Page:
The Southern Poverty Law Center and the Illinois Caucus for Adolescent Health filed a complaint with the Illinois Department of Financial and Professional Regulation Thursday, calling upon the department’s licensing board to investigate the practices of a Chicago-area social worker, who they say practices ”ex-gay” conversion therapy services.
The SPLC complaint, filed on National Coming Out Day against Bloomingdale-based clinical social worker Paul McNulty, comes just weeks after California banned the same type of services through a bill passed by its legislature and ratified by Gov. Jerry Brown. Illinois is now one of many states involved in the nationwide effort by pro-LGBT advocates to ban such services.
Conversion therapy services, commonly known as “ex-gay” therapy, is a controversial practice that proponents claim can change a person’s sexual orientation, but professional medical agencies and LGBT rights advocates argue it’s a harmful and discriminatory practice.
“It is deeply concerning that a mental health professional, licensed by the state of Illinois, is allowed to freely practice a discredited form of counseling that has no place in modern therapy,” said Christine Sun, SPLC deputy legal director in a media release. “Conversion therapy has caused nothing but pain and devastation.”
SPLC and ICAH argue that “ex-gay” therapy is dangerous, fundamentally anti-gay and that McNulty’s practices are a violation of Illinois’ Professional Counselor and Clinical Professional Counselor Licensing Act. They urge the division to investigate McNulty’s adherence to the licensing standards of Illinois and act under its power to suspend or revoke a license if they find a licensed professional engaging in unethical conduct.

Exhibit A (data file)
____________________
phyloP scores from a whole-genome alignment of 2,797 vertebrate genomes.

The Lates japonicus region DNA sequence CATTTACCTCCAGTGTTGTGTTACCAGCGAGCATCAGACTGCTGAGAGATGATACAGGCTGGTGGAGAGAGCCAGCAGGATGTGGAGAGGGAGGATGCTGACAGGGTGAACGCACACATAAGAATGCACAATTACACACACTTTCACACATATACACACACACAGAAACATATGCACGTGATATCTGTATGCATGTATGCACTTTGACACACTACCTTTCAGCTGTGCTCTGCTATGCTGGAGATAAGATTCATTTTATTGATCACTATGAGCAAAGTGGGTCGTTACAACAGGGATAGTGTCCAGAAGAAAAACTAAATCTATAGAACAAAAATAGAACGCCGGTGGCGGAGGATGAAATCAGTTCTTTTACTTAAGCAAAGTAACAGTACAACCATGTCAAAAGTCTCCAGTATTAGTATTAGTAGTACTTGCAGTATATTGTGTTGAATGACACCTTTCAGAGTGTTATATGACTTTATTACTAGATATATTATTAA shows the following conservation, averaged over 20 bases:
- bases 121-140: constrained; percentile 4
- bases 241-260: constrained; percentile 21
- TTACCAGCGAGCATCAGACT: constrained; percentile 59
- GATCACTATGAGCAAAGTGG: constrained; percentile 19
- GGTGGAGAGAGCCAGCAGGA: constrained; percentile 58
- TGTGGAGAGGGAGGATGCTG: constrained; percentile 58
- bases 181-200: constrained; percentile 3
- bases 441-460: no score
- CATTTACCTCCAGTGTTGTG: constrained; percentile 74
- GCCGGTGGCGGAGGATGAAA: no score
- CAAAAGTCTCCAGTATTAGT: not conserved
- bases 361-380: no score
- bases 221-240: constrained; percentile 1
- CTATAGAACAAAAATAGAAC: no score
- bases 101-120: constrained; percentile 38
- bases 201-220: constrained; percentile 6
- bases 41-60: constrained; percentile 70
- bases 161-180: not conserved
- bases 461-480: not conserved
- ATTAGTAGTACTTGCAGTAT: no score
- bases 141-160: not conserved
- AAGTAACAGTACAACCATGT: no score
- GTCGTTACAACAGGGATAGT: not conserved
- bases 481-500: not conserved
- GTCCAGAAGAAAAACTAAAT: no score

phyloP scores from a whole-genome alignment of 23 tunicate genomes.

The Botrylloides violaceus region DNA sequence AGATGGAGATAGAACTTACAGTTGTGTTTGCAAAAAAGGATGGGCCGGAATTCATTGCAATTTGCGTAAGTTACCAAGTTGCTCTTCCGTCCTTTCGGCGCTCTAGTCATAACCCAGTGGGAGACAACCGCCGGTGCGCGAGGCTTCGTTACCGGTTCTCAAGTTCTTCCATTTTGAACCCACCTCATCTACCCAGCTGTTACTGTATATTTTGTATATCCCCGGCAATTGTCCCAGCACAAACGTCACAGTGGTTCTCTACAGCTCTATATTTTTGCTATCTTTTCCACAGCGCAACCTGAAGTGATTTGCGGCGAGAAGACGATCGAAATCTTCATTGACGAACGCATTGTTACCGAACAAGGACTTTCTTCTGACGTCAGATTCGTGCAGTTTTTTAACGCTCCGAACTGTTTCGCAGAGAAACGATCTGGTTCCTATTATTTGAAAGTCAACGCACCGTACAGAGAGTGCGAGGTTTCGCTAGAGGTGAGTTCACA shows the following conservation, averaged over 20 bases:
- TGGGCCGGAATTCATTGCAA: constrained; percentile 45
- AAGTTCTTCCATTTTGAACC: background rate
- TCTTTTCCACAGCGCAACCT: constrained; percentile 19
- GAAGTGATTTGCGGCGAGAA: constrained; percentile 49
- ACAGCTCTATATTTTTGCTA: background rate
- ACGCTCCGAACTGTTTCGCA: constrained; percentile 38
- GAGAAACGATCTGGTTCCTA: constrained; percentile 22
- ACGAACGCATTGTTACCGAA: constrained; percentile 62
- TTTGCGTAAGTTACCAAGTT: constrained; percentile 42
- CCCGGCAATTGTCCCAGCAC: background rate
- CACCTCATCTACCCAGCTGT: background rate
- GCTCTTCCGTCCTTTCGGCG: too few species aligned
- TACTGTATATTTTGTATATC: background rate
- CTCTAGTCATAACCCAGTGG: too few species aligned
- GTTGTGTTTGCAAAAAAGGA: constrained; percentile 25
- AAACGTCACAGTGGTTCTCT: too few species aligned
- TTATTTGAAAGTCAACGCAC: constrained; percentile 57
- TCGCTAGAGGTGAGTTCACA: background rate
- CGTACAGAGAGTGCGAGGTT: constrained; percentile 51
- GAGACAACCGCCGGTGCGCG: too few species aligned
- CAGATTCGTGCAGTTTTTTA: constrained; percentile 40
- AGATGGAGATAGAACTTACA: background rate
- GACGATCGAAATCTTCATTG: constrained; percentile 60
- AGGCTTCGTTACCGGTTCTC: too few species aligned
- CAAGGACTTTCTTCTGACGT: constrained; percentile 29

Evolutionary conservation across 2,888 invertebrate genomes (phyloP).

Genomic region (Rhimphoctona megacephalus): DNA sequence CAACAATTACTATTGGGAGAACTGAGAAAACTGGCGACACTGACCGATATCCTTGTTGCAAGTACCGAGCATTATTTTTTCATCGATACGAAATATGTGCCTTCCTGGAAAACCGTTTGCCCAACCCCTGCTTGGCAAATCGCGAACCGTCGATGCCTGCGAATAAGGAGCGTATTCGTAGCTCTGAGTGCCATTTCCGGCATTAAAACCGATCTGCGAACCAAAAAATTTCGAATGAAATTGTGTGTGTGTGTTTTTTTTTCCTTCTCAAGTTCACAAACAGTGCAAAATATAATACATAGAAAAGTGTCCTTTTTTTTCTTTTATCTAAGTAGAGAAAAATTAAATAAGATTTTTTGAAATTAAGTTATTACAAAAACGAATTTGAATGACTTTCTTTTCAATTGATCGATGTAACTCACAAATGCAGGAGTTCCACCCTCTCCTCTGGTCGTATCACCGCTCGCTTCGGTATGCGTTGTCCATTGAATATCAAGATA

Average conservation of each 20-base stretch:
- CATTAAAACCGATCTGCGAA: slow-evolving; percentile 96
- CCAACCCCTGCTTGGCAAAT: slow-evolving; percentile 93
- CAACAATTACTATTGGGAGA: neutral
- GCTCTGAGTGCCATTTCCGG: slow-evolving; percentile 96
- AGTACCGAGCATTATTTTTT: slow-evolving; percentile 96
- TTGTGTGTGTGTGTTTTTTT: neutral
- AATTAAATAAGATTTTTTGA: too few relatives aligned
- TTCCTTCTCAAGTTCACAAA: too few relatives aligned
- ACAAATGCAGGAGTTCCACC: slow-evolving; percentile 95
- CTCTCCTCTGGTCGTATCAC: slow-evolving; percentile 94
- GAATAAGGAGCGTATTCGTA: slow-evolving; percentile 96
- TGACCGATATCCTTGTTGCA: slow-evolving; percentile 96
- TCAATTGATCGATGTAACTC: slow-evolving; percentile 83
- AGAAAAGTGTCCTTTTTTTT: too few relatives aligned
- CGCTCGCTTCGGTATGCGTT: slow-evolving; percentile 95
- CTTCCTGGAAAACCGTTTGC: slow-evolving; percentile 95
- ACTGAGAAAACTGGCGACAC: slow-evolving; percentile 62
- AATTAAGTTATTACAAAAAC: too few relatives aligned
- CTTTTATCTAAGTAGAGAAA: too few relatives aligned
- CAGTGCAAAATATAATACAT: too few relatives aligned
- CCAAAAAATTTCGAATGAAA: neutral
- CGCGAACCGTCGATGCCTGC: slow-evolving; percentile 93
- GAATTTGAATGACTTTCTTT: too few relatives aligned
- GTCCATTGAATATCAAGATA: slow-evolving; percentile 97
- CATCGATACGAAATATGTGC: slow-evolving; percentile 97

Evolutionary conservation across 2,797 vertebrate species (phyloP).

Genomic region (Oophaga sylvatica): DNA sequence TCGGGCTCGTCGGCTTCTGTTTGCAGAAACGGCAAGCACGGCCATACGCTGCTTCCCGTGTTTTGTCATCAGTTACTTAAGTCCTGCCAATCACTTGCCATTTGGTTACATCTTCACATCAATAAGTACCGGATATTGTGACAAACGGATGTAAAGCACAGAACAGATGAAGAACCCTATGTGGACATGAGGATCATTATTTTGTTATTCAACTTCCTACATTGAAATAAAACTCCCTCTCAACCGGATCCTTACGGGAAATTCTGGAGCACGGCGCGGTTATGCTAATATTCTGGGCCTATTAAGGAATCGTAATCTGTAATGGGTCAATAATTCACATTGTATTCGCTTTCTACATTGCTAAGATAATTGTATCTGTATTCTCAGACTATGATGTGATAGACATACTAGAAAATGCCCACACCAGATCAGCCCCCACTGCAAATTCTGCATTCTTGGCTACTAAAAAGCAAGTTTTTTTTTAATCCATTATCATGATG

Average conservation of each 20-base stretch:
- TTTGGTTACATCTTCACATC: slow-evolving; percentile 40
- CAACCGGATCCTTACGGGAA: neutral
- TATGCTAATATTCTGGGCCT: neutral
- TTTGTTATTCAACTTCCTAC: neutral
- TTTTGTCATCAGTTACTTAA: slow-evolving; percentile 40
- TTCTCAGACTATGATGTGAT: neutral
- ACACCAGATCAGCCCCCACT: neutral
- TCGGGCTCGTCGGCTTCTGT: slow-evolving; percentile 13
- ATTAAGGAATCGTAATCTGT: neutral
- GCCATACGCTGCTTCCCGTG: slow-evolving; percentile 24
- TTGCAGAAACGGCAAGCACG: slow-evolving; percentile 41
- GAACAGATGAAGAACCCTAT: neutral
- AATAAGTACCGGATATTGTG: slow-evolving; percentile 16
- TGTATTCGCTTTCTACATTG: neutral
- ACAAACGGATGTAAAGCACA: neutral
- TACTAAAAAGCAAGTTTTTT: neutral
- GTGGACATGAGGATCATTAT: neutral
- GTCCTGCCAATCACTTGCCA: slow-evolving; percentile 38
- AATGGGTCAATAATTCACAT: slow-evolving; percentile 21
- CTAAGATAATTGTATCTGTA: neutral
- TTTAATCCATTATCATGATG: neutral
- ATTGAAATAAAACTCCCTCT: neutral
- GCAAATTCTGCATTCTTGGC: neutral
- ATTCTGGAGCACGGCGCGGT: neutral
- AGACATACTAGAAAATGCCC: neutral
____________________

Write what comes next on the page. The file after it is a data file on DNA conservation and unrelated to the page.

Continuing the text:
Specifically, licensed professionals cannot discriminate against a patient or compromise a patient’s integrity because of their gender identity or sexual orientation, according to the complaint. The SPLC and ICAH complaint also alleges that McNulty offers the conversion treatments through Exodus International and another group called People Can Change, both of which they label as “prominent anti-gay organizations.”
[ad1] McNulty’s website says he specializes in “assisting individuals with anxiety disorders, anger management and depression” and that he has a passion for “working with issues specific to men as they deal with fatherhood, gender identities, self worth, mid-life transitions and aging” but makes no specific mention of “ex-gay” therapy or conversion therapy.
The SPLC and ICAH also site a 2006 declaration from the American Psychological Association in which it stated, “There is simply no sufficiently scientifically sound evidence that sexual orientation can be changed” and that professionals who practice conversion therapy “create an environment in which prejudice and discrimination can flourish.” The American Psychological Association, the American Medical Association, the American Academy of Pediatrics and the National Association of Social Workers have all been critical of conversion therapies, according to the complaint.
The American Psychoanalytic Association (APsaA) criticized conversion therapy alongside the Thursday filing of the complaint.
“The nation’s leading mental health organizations caution against subjecting gay, lesbian, bisexual or transgender individuals to conversion therapy because it has been found to be ineffective and harmful,” said R. Dennis Shelby, Ph.D., director of doctoral studies for the Institute for Clinical Social Work. Shelby is also co-chair of APsaA’s committee on advocacy.
The SPLC encourages people who have undergone “ex-gay” therapy to share their stories with them on their website.
McNulty could not immediately be reached for comment Thursday.